Heaven is not a place you go when you die; it is that moment in life when you feel alive. And for me, my home is in Heaven and I’m just traveling through this world !!! The gigantic peaks of the Himalayas, variegated flora and the fauna and some breathtaking views of the Mt. Kanchenjunga make Sikkim a paradise for travelers, backpackers, and researchers. This tiny yet majestic state also serves as a home to so many hidden and unexplored places. Zero point in North Sikkim is one amongst them.
On route to Lachung, North Sikkim
With district headquarters in Mangan, North Sikkim is the seventh least populous district in the country. Most of the people of the state reside near Mangan that is about 2000 feet above sea level. The high altitude makes it hard to sustain life as we move further north.
On route to Lachung
How to reach Zero point, Lachung, Yumthang Valley: –
Almost all the modes of transportations are available to visit Sikkim. Airways, railways, and roadways connect Sikkim with other parts of the country. New Jalpaiguri (NJP) is the nearest railhead to Gangtok that connects the city with all the major parts of the country. There are a number of trains from cities like Delhi, Kolkata, Mumbai, Guwahati, Chennai, Kochi, and Bengaluru. On reaching New Jalpaiguri station, the best way to reach Gangtok is to take a shared taxi that you will get just outside the station and charges will be around INR 200-250. For train bookings, visit IRCTC.
North Sikkim shares a sensitive border with the People’s Republic of China and Indian army heavily patrols the area. Therefore, entry is only possible on a guided tour that can be arranged in Gangtok. For more details on the permit, you can refer to Darjeeling tourism website.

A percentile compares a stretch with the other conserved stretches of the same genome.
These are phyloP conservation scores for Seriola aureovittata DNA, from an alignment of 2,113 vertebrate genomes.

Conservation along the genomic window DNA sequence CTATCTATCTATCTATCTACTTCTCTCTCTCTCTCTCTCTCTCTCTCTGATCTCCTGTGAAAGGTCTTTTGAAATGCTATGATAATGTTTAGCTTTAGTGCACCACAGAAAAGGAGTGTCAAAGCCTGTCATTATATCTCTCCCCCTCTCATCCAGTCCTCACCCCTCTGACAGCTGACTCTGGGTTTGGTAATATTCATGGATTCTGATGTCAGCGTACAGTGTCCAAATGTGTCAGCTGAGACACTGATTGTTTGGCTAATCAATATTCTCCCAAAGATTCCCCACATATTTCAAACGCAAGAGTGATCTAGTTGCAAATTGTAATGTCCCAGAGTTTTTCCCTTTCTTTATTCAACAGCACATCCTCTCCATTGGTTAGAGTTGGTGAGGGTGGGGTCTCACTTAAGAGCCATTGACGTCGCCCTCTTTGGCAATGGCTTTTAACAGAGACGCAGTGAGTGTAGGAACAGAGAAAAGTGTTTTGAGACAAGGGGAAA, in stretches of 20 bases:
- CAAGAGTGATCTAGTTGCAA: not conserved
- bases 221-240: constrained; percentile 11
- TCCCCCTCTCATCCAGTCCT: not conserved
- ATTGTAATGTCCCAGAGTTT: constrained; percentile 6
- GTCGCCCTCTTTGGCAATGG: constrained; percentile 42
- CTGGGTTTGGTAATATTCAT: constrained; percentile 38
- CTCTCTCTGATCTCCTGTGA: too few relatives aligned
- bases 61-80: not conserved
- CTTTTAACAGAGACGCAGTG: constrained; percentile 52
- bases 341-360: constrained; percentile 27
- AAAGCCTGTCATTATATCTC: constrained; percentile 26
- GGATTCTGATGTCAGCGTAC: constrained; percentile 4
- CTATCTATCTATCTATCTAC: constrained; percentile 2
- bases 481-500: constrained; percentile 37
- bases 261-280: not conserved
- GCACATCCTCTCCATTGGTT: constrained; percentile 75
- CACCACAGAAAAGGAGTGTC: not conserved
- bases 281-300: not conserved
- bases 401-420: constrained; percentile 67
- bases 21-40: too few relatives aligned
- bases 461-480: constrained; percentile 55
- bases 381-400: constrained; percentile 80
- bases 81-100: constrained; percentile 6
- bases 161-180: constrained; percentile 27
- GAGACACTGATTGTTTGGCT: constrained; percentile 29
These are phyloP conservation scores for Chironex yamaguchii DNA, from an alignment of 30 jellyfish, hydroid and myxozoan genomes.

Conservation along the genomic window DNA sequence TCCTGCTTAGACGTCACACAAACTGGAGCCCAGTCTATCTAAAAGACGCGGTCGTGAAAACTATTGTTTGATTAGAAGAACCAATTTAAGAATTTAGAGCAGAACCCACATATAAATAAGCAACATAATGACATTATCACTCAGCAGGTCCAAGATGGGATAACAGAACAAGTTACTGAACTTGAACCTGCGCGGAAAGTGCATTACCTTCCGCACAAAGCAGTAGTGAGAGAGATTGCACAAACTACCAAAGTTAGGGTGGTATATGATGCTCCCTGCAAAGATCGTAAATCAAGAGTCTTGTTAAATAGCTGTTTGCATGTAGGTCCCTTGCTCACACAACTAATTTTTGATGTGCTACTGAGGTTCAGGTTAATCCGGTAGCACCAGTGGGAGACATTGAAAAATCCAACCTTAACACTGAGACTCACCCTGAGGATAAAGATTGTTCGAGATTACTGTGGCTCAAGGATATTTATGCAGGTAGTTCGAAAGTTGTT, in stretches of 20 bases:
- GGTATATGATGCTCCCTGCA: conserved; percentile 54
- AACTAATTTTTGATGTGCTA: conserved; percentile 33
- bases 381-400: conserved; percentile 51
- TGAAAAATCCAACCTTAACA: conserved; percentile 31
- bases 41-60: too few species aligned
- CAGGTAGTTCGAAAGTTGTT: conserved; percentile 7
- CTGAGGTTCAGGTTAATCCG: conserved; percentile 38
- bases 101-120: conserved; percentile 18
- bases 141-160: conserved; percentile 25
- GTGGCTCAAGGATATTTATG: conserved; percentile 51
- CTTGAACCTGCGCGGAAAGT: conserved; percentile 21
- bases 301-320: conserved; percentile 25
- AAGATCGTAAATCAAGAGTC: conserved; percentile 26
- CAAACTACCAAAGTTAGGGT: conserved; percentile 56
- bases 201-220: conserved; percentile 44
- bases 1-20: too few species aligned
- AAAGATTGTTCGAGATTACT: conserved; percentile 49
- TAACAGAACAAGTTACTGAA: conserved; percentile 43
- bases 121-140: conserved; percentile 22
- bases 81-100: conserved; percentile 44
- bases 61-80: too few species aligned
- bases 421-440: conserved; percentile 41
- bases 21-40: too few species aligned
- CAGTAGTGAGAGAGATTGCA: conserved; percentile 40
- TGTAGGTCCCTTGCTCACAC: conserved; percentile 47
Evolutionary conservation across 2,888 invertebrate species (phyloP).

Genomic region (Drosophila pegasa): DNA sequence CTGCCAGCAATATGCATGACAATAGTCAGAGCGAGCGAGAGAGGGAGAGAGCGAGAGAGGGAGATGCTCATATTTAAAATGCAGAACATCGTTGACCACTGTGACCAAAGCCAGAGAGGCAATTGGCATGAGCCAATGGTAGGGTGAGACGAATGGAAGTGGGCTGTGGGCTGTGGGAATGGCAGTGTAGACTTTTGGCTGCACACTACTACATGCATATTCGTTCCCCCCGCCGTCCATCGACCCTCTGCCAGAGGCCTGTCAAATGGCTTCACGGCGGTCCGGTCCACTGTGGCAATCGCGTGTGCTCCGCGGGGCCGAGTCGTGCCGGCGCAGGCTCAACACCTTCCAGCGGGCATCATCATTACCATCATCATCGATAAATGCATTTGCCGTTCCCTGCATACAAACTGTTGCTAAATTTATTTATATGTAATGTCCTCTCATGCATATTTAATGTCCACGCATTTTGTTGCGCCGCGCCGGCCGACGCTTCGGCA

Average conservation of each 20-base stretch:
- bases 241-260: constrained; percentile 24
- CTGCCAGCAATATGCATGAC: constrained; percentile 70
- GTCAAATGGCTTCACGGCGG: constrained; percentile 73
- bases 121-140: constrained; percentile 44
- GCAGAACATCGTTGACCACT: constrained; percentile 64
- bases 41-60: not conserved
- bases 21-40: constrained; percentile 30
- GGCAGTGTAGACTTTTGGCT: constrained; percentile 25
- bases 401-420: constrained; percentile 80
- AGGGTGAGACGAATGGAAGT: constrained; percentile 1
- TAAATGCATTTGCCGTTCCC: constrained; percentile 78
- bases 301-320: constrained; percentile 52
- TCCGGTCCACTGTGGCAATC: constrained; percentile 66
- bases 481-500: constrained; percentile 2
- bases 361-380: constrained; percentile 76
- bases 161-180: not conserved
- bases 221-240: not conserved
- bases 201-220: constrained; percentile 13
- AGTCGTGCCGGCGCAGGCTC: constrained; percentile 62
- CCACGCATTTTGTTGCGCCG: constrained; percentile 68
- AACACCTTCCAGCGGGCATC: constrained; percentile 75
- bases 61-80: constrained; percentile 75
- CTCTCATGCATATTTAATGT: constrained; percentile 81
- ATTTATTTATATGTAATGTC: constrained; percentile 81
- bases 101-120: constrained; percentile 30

Remember to bargain with 2-3 agencies before booking one. I booked one for 1500 INR for 2 days 1-night covering Lachung, Yumthang and Zero Point that included food, stay and travel.
Note: – A Xerox of any photo identity card and two photos will be required in order to obtain the permit.
I was keen to explore Zero Point Sikkim as I was fascinated by the fact that it is the last outpost of civilization. My journey to the Zero Point started when I got into a taxi early morning at Gangtok. Few tourists also joined in the same taxi, as it was a shared journey.
The road journey from Gangtok to Zero Point is one of the lushest road trips I had ever traversed on. Pollution!! Ohh this terminology does not exist in the dictionary of North Sikkim. I am out of words for the magical landscape you witness during this entire road trip.
On route to Yumthang Valley
The weather in the whole journey is almost unpredictable. You never know when snow can welcome you. Numerous waterfalls add on to the charm of the trip. After having few breaks in the whole ride, the taxi arrived at Lachung.
You can check the current weather on AccuWeather.